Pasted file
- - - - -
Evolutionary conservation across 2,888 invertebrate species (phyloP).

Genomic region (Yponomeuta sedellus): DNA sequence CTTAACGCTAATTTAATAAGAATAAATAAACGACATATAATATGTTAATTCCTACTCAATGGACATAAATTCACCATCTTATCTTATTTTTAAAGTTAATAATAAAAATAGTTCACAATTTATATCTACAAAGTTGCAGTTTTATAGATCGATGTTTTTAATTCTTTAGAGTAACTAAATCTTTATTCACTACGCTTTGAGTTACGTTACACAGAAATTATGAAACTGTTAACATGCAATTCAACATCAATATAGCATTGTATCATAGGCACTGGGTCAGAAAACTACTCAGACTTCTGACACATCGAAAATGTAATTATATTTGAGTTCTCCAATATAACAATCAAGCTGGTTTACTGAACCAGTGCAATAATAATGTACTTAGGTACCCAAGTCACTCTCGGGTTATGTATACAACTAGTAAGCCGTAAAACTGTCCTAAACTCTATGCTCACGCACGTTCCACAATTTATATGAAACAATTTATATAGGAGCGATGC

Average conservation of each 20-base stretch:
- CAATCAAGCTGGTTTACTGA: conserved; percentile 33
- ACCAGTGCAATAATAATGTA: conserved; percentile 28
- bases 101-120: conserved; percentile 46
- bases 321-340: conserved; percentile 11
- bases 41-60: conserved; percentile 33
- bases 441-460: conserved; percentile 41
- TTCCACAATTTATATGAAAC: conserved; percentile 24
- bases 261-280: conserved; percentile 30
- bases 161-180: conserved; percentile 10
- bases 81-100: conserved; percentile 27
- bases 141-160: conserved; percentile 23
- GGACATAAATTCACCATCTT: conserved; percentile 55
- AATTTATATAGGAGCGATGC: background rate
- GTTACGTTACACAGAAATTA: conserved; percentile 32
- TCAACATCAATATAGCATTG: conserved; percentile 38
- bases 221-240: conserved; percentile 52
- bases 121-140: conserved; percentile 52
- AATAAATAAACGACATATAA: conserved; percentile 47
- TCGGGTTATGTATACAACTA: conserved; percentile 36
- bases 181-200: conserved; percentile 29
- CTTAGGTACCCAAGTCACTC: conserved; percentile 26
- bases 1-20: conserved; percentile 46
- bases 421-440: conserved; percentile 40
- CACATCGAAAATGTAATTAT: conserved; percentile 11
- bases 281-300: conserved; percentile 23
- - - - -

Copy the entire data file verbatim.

Evolutionary conservation across 2,888 invertebrate species (phyloP).

Genomic region (Yponomeuta sedellus): DNA sequence CTTAACGCTAATTTAATAAGAATAAATAAACGACATATAATATGTTAATTCCTACTCAATGGACATAAATTCACCATCTTATCTTATTTTTAAAGTTAATAATAAAAATAGTTCACAATTTATATCTACAAAGTTGCAGTTTTATAGATCGATGTTTTTAATTCTTTAGAGTAACTAAATCTTTATTCACTACGCTTTGAGTTACGTTACACAGAAATTATGAAACTGTTAACATGCAATTCAACATCAATATAGCATTGTATCATAGGCACTGGGTCAGAAAACTACTCAGACTTCTGACACATCGAAAATGTAATTATATTTGAGTTCTCCAATATAACAATCAAGCTGGTTTACTGAACCAGTGCAATAATAATGTACTTAGGTACCCAAGTCACTCTCGGGTTATGTATACAACTAGTAAGCCGTAAAACTGTCCTAAACTCTATGCTCACGCACGTTCCACAATTTATATGAAACAATTTATATAGGAGCGATGC

Average conservation of each 20-base stretch:
- CAATCAAGCTGGTTTACTGA: conserved; percentile 33
- ACCAGTGCAATAATAATGTA: conserved; percentile 28
- bases 101-120: conserved; percentile 46
- bases 321-340: conserved; percentile 11
- bases 41-60: conserved; percentile 33
- bases 441-460: conserved; percentile 41
- TTCCACAATTTATATGAAAC: conserved; percentile 24
- bases 261-280: conserved; percentile 30
- bases 161-180: conserved; percentile 10
- bases 81-100: conserved; percentile 27
- bases 141-160: conserved; percentile 23
- GGACATAAATTCACCATCTT: conserved; percentile 55
- AATTTATATAGGAGCGATGC: background rate
- GTTACGTTACACAGAAATTA: conserved; percentile 32
- TCAACATCAATATAGCATTG: conserved; percentile 38
- bases 221-240: conserved; percentile 52
- bases 121-140: conserved; percentile 52
- AATAAATAAACGACATATAA: conserved; percentile 47
- TCGGGTTATGTATACAACTA: conserved; percentile 36
- bases 181-200: conserved; percentile 29
- CTTAGGTACCCAAGTCACTC: conserved; percentile 26
- bases 1-20: conserved; percentile 46
- bases 421-440: conserved; percentile 40
- CACATCGAAAATGTAATTAT: conserved; percentile 11
- bases 281-300: conserved; percentile 23